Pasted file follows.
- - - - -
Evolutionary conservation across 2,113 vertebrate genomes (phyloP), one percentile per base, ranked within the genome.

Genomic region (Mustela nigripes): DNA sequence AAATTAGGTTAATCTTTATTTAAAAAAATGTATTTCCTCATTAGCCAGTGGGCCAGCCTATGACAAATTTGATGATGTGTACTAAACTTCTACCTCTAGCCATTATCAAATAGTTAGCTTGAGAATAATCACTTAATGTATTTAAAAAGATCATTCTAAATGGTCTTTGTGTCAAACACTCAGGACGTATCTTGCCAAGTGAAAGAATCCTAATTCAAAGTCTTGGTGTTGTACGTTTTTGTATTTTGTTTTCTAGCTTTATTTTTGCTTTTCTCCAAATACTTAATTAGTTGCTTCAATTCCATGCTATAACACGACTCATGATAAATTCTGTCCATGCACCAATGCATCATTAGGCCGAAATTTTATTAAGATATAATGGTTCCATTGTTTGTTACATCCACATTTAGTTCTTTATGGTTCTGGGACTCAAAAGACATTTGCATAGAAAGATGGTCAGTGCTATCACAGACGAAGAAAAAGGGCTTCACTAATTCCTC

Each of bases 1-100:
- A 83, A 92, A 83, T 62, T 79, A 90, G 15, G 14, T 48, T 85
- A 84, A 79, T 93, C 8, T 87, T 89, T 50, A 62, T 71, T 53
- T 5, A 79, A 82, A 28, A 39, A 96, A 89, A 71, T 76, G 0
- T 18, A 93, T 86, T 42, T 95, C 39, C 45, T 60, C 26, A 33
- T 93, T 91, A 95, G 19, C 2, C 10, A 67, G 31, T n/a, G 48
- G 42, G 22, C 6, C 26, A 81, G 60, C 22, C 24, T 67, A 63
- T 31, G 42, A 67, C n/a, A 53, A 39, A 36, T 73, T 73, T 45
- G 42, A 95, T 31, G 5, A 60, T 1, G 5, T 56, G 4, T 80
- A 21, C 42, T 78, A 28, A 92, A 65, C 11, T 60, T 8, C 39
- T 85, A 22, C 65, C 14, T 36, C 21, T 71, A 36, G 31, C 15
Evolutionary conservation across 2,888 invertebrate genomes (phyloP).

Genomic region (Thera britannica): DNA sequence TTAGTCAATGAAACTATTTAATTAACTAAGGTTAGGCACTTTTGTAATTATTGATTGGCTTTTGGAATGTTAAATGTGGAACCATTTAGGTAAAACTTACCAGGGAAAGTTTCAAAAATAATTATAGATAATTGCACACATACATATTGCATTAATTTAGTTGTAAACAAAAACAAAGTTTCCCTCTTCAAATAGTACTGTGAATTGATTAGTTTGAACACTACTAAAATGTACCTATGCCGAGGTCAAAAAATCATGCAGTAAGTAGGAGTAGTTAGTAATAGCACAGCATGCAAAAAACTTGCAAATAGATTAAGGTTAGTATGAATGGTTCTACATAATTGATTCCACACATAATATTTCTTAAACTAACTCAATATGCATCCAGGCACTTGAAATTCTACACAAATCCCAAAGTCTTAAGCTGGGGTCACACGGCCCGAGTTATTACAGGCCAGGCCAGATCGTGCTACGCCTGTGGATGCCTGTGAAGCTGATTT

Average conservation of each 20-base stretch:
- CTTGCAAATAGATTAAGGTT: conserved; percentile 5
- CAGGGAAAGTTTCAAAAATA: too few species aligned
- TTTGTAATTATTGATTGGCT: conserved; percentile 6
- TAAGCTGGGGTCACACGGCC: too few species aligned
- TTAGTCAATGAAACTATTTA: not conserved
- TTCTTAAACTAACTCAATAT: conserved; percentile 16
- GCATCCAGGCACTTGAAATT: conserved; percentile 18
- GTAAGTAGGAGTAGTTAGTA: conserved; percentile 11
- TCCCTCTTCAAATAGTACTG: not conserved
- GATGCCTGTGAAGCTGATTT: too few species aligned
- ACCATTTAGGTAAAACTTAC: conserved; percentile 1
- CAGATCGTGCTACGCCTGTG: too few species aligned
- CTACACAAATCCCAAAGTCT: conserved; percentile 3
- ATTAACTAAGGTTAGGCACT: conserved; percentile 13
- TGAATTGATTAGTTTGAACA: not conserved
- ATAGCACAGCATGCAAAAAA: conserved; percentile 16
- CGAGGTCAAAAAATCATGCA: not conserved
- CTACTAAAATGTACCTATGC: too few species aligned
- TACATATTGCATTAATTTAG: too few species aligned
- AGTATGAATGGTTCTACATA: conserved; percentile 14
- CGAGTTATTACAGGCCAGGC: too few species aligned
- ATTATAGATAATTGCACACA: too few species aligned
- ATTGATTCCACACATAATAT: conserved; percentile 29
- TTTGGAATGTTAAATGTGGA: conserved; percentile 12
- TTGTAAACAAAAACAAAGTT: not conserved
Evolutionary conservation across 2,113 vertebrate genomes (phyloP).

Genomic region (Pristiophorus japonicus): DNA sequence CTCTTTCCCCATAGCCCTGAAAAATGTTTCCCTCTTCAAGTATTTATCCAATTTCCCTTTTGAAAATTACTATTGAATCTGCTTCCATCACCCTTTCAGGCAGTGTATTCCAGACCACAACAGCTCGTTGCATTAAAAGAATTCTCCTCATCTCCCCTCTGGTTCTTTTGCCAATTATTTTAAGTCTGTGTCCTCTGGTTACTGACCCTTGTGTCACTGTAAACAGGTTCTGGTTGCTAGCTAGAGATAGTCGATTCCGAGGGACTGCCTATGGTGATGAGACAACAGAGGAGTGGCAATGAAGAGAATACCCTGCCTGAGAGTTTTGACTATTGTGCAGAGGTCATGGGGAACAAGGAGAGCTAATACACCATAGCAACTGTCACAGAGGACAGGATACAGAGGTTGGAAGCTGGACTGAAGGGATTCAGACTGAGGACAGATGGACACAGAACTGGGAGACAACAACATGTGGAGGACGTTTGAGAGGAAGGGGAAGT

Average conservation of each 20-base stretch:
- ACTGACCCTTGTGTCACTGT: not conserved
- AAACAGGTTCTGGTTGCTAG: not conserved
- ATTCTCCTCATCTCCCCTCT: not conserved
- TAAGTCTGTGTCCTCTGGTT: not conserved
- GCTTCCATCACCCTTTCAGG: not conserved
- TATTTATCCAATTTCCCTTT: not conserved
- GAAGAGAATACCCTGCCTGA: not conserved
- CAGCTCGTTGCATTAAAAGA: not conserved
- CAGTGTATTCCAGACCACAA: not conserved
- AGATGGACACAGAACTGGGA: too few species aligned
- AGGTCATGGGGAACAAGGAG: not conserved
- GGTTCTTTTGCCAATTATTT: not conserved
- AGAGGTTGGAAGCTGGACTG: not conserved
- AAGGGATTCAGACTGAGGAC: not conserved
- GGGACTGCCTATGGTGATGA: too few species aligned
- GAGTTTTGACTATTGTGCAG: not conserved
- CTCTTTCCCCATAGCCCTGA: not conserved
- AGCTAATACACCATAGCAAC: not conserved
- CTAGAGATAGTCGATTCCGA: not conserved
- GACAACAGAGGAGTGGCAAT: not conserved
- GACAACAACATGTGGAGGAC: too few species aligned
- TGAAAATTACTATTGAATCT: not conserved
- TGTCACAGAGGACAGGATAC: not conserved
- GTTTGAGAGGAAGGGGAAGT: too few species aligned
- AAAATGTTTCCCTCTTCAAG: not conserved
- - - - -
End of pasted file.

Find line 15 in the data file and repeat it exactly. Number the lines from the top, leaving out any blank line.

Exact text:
Genomic region (Thera britannica): DNA sequence TTAGTCAATGAAACTATTTAATTAACTAAGGTTAGGCACTTTTGTAATTATTGATTGGCTTTTGGAATGTTAAATGTGGAACCATTTAGGTAAAACTTACCAGGGAAAGTTTCAAAAATAATTATAGATAATTGCACACATACATATTGCATTAATTTAGTTGTAAACAAAAACAAAGTTTCCCTCTTCAAATAGTACTGTGAATTGATTAGTTTGAACACTACTAAAATGTACCTATGCCGAGGTCAAAAAATCATGCAGTAAGTAGGAGTAGTTAGTAATAGCACAGCATGCAAAAAACTTGCAAATAGATTAAGGTTAGTATGAATGGTTCTACATAATTGATTCCACACATAATATTTCTTAAACTAACTCAATATGCATCCAGGCACTTGAAATTCTACACAAATCCCAAAGTCTTAAGCTGGGGTCACACGGCCCGAGTTATTACAGGCCAGGCCAGATCGTGCTACGCCTGTGGATGCCTGTGAAGCTGATTT